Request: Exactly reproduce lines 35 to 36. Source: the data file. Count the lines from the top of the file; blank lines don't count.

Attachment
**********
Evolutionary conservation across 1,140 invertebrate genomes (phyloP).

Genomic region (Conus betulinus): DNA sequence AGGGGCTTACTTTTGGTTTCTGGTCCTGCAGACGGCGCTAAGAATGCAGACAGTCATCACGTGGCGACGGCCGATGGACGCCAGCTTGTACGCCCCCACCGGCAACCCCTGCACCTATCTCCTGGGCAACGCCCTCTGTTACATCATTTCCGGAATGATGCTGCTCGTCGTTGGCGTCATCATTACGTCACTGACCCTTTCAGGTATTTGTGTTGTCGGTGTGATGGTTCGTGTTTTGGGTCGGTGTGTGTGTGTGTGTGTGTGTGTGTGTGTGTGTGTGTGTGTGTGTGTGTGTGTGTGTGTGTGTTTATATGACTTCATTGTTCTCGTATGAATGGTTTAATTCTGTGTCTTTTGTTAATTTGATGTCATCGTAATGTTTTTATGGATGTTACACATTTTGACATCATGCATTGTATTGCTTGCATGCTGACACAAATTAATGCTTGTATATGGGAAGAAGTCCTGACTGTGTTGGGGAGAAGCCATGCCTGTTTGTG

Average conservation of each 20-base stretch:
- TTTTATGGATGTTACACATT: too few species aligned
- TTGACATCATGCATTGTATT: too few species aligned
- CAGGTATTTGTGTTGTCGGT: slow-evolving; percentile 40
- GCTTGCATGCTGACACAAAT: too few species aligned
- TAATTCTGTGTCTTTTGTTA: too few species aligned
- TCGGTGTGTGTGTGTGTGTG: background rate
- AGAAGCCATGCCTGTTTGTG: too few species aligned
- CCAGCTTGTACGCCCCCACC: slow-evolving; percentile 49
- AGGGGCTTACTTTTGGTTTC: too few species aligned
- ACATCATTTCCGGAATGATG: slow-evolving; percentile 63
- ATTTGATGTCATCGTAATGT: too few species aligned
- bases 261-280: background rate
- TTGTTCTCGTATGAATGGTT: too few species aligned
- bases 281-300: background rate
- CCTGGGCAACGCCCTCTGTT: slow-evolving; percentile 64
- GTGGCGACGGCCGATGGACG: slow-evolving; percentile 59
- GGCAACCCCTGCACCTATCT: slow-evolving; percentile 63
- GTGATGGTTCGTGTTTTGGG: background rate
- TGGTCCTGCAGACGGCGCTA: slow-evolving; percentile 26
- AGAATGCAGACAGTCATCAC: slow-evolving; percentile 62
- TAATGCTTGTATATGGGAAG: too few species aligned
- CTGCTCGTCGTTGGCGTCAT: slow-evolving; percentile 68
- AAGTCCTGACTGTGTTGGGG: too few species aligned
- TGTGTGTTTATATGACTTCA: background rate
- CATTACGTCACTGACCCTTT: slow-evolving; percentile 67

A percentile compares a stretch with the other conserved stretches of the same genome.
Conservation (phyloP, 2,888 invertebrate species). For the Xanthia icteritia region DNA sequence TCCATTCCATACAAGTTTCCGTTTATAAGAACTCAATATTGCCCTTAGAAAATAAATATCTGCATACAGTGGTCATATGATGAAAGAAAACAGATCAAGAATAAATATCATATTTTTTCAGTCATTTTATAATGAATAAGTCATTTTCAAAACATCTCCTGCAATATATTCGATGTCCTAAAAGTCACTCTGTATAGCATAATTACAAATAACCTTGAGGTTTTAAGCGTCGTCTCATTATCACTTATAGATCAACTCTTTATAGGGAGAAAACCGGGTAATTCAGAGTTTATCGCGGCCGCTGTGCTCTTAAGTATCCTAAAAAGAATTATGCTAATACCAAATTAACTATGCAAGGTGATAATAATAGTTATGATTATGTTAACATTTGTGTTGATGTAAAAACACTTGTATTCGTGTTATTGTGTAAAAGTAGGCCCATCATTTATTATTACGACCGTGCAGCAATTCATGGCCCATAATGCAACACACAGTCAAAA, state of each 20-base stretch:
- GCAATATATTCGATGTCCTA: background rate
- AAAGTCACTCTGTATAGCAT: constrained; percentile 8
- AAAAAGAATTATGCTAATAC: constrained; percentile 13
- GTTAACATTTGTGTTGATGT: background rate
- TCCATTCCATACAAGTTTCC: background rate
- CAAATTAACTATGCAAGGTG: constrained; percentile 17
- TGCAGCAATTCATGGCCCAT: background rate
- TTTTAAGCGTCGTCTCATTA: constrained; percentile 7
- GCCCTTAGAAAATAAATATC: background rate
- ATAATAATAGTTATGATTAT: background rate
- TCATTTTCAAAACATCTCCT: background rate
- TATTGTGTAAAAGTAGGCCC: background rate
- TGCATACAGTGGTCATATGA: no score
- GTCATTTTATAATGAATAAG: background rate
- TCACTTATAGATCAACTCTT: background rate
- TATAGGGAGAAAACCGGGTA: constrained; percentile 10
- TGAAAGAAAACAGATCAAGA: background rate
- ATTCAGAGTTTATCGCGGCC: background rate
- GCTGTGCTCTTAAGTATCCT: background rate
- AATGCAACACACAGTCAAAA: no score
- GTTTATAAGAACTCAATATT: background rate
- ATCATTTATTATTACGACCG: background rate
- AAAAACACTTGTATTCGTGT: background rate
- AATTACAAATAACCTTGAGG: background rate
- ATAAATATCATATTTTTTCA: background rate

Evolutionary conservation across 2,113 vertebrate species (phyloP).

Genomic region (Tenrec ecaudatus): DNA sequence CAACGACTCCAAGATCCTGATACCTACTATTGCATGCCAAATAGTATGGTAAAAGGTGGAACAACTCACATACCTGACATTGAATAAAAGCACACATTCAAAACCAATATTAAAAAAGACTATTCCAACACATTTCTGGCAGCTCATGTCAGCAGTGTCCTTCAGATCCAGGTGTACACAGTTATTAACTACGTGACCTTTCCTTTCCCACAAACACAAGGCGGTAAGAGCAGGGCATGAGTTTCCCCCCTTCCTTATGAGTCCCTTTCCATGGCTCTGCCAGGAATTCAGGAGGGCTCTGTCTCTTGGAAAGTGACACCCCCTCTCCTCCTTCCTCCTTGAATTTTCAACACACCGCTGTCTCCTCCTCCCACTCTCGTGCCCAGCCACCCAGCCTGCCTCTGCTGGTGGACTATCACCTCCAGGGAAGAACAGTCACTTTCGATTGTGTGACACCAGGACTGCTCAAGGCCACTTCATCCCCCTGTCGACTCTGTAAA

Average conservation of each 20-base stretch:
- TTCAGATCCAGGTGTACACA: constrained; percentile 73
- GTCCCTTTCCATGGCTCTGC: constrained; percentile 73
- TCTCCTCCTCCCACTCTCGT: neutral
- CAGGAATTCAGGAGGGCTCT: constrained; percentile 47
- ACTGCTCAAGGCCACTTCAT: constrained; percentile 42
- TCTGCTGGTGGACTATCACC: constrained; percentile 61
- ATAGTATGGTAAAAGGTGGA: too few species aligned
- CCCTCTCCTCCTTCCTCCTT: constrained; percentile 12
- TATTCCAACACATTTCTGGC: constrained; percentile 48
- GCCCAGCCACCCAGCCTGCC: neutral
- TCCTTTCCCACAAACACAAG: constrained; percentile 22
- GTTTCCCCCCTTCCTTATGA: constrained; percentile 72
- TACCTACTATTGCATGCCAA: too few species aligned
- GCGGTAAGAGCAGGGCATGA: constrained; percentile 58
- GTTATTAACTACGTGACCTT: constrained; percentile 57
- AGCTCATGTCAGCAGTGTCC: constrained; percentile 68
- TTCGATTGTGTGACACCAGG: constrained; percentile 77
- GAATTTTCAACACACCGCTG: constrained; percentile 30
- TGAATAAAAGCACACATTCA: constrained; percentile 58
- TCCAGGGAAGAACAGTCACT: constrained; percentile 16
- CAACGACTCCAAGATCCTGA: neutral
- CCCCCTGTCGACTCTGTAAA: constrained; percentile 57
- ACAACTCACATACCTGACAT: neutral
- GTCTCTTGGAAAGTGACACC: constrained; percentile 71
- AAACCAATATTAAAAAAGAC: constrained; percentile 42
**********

- TCCATTCCATACAAGTTTCC: background rate
- CAAATTAACTATGCAAGGTG: constrained; percentile 17